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Here's what the art in Chipotle actually means

Restaurant chains often adorn their halls with some interesting decor -- Cheesecake Factory has lamps that look like the Eye of Sauron, Chotchkie's has tchotchkes, and Chipotle has... well, what is that stuff anyway?

Fortunately, Language Jones, a linguistics/sociology blogger, has decoded the meaning behind the Mayan-inspired art that adorns their walls, and the imaginations of burrito fiends everywhere, using his knowledge of theology and iconography. Turns out that the figures you see around every Chipotle location aren't just stock characters. They're actual Mayan deities.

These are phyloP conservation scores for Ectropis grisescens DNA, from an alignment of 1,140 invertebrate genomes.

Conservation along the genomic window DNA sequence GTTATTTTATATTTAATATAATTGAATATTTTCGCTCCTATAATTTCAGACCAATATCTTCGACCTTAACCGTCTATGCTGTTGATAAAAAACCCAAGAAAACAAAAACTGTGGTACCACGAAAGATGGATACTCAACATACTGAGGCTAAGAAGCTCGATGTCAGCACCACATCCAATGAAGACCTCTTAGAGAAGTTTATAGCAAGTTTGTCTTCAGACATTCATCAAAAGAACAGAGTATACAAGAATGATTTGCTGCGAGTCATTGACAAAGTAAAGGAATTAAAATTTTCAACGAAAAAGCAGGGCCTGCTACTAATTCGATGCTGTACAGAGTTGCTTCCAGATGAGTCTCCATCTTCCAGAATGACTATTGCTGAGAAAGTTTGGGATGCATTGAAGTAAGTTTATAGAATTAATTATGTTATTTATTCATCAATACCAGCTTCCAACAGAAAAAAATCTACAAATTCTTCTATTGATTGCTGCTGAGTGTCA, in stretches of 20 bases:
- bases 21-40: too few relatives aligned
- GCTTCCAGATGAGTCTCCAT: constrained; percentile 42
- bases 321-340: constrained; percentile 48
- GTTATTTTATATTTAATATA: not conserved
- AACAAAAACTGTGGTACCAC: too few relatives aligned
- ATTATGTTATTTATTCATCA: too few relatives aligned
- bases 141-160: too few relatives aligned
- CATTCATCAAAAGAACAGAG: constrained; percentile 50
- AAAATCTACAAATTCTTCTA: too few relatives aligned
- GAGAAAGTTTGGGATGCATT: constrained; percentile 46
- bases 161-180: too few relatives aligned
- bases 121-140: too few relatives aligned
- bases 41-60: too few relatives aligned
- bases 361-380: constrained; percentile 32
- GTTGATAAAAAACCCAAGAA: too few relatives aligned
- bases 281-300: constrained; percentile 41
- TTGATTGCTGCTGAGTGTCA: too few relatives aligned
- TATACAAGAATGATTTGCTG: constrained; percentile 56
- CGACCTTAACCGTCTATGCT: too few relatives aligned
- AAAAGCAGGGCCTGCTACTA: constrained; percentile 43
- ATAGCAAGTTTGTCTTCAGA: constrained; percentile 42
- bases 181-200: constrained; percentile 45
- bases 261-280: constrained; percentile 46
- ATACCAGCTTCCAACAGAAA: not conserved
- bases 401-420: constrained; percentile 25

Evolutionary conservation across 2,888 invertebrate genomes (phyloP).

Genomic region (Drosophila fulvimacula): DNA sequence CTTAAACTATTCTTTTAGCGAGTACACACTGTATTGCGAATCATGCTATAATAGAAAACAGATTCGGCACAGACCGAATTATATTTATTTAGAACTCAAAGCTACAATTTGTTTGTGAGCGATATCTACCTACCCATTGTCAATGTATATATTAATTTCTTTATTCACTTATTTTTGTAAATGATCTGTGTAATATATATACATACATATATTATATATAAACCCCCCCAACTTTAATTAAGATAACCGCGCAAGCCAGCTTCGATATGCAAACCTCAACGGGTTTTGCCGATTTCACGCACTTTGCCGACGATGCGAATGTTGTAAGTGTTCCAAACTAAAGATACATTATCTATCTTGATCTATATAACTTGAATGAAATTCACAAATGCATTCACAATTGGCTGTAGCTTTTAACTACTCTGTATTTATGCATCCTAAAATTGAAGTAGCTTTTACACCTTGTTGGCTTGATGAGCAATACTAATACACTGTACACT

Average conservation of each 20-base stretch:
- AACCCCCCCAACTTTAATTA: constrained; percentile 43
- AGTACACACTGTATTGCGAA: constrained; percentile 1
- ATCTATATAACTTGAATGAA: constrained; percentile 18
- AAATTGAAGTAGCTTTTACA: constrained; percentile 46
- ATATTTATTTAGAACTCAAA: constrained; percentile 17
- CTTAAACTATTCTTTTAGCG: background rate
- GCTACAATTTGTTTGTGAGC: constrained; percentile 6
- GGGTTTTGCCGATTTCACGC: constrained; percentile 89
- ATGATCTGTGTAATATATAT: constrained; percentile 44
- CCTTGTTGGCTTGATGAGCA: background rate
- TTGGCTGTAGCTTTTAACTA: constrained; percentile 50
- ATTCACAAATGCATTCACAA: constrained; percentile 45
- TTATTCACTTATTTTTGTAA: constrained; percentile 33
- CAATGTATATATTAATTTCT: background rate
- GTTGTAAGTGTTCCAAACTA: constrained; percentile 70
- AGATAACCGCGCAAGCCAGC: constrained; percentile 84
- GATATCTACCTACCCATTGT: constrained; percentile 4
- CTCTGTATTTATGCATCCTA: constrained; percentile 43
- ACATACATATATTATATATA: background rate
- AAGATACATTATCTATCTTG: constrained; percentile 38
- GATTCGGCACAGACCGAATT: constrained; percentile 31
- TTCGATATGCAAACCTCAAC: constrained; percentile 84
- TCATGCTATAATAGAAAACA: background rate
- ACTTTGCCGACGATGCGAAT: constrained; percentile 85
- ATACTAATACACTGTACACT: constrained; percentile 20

The most common and famous of these is God K, or K'awiil, the personification of a rain deity's lightning axe. Other wood-and-metal artworks (all made by manufacturer Mayatek Inc.) within the chain's locations depict glyphs of an alcohol god who spews out swarms of bees, a noble warrior lord, and a straight-up snake deity loosely known as the "Red Serpent". You can find out the meaning behind each of the glyphs at Language Jones' website, here.

Adam Lapetina is a Food/Drink staff writer for Thrillist, and wonders what the McDonaldland characters represent. Read his musings at @adamlapetina.